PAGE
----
• The Curator will select texts to be researched; students will work directly with the materials and conduct research using online and library resources. Students will write reports with their findings and/or create materials under the supervision of the Curator.

  • 2020-2021 First-Year Scholar: Jackson Call

    • "Top 10 Literary Myths"

      As part of an ongoing Digital Humanities project, we will be creating a new entry for my educational video channel dedicated to literary scholarship.  The channel, “Tube O’ Theory,” currently has over 1,650 international subscribers on YouTube alone (  It is also broadcast on Vimeo.  The most recent entry, for example, is a walkthrough and “close reading” of Alice Walker’s short story “Everyday Use.” These are not mere “talking head” videos: they are tightly scripted and carefully crafted visual productions.  

      The project we will be working on is an attempt to make the channel more accessible to a broader audience with a video on “Top Ten Literary Myths.” No specialized knowledge or skills are required, but the project will involve some training in Photoshop,, and the Adobe Premiere Pro video editor.  The student’s primary task, however, will be to research images and film clips that will be relevant to the video’s discussion of literary matters ranging from Shakespeare’s “Hamlet,” the question of “subjective” interpretation, Miguel de Cervantes’s “Don Quixote,” and dystopian fiction.  Whereas previous entries in the channel have had a methodical pace -- mostly due to the complex issues of literary and linguistic theory they elaborate -- this production will have a much faster tempo and more comic tone.  But because the final product will still be about half an hour in length, the faster pace and longer script will require many more images, clips and special visual effects than are usual for the channel.

      This project will primarily be of interest to students interested in both literary studies and the technical challenges of bringing such research to a general audience in an engaging way.  

    • Aside from basic skills in research, literary analysis and digital literacy, the student joining this experiential learning project will learn an important aspect of multimodal composition: how to make both rhetorical and analytical statements using words and images in concert. They will also come away with the practical skills of creating and manipulating images, coordinating them with a scripted soundtrack, and editing video.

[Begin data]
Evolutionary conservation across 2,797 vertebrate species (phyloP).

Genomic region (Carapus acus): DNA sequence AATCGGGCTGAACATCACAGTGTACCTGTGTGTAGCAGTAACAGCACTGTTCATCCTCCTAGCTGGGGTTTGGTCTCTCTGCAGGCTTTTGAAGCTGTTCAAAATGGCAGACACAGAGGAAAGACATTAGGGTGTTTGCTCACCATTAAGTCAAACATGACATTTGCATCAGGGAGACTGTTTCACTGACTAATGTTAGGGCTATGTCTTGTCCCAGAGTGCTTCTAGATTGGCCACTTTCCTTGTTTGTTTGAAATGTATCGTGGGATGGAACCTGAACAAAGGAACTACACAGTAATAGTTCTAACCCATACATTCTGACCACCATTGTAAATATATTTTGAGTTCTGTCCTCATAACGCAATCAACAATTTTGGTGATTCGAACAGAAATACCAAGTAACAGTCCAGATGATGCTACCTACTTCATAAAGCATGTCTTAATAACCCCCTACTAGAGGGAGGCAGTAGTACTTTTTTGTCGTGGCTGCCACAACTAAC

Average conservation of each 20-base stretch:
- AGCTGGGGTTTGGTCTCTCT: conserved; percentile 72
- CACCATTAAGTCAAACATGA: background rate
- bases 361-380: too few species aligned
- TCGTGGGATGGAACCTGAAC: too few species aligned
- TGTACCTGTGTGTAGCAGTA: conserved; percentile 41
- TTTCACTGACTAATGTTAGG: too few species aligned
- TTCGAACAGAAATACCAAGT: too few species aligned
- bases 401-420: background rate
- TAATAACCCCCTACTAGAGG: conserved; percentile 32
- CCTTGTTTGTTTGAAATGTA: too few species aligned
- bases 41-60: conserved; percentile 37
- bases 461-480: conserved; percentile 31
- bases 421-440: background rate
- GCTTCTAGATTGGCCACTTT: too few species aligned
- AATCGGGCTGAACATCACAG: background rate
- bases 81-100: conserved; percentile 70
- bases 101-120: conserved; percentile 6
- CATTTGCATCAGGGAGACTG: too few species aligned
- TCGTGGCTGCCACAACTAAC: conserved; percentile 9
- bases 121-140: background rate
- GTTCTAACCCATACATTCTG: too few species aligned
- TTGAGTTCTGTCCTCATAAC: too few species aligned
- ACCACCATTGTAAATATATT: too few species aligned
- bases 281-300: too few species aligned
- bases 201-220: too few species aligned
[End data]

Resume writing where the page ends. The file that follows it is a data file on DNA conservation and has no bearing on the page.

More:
• The studen's weekly duties will be to meet with me once (remotely) to discuss the project's current "scene" and literary subject, and then to find, collect, modify and create relevant visual material in the intervals between meetings.

  • 2020-2021 First-Year Scholar: Gabrielle Jones, media and entertainment

    • Women Genre Writers in Film and Television

      In this project, students will research women’s work in writing for film and television. Students will research some of the top-ranked films (and series) in each decade and the genres where women have found the most success. Students working on this project will be searching for interesting women writers whose work was influential, well-received, or in some way intriguing in retrospect, but whose names are not commonplace to those who create, consume, or analyze film and television.

      Student scholars will compile genres or categories of films or television shows that women often wrote for (e.g., soaps, afterschool specials, teen movies, rom-coms, romance) and gather information about the most compelling women from each decade.

      This is an excellent opportunity for students with an interest in film and television, screenwriting, or women’s representation in media to explore online archives and obtain critical research skills. Students should be comfortable working independently and under faculty supervision and should be willing and eager to conduct most research on their own.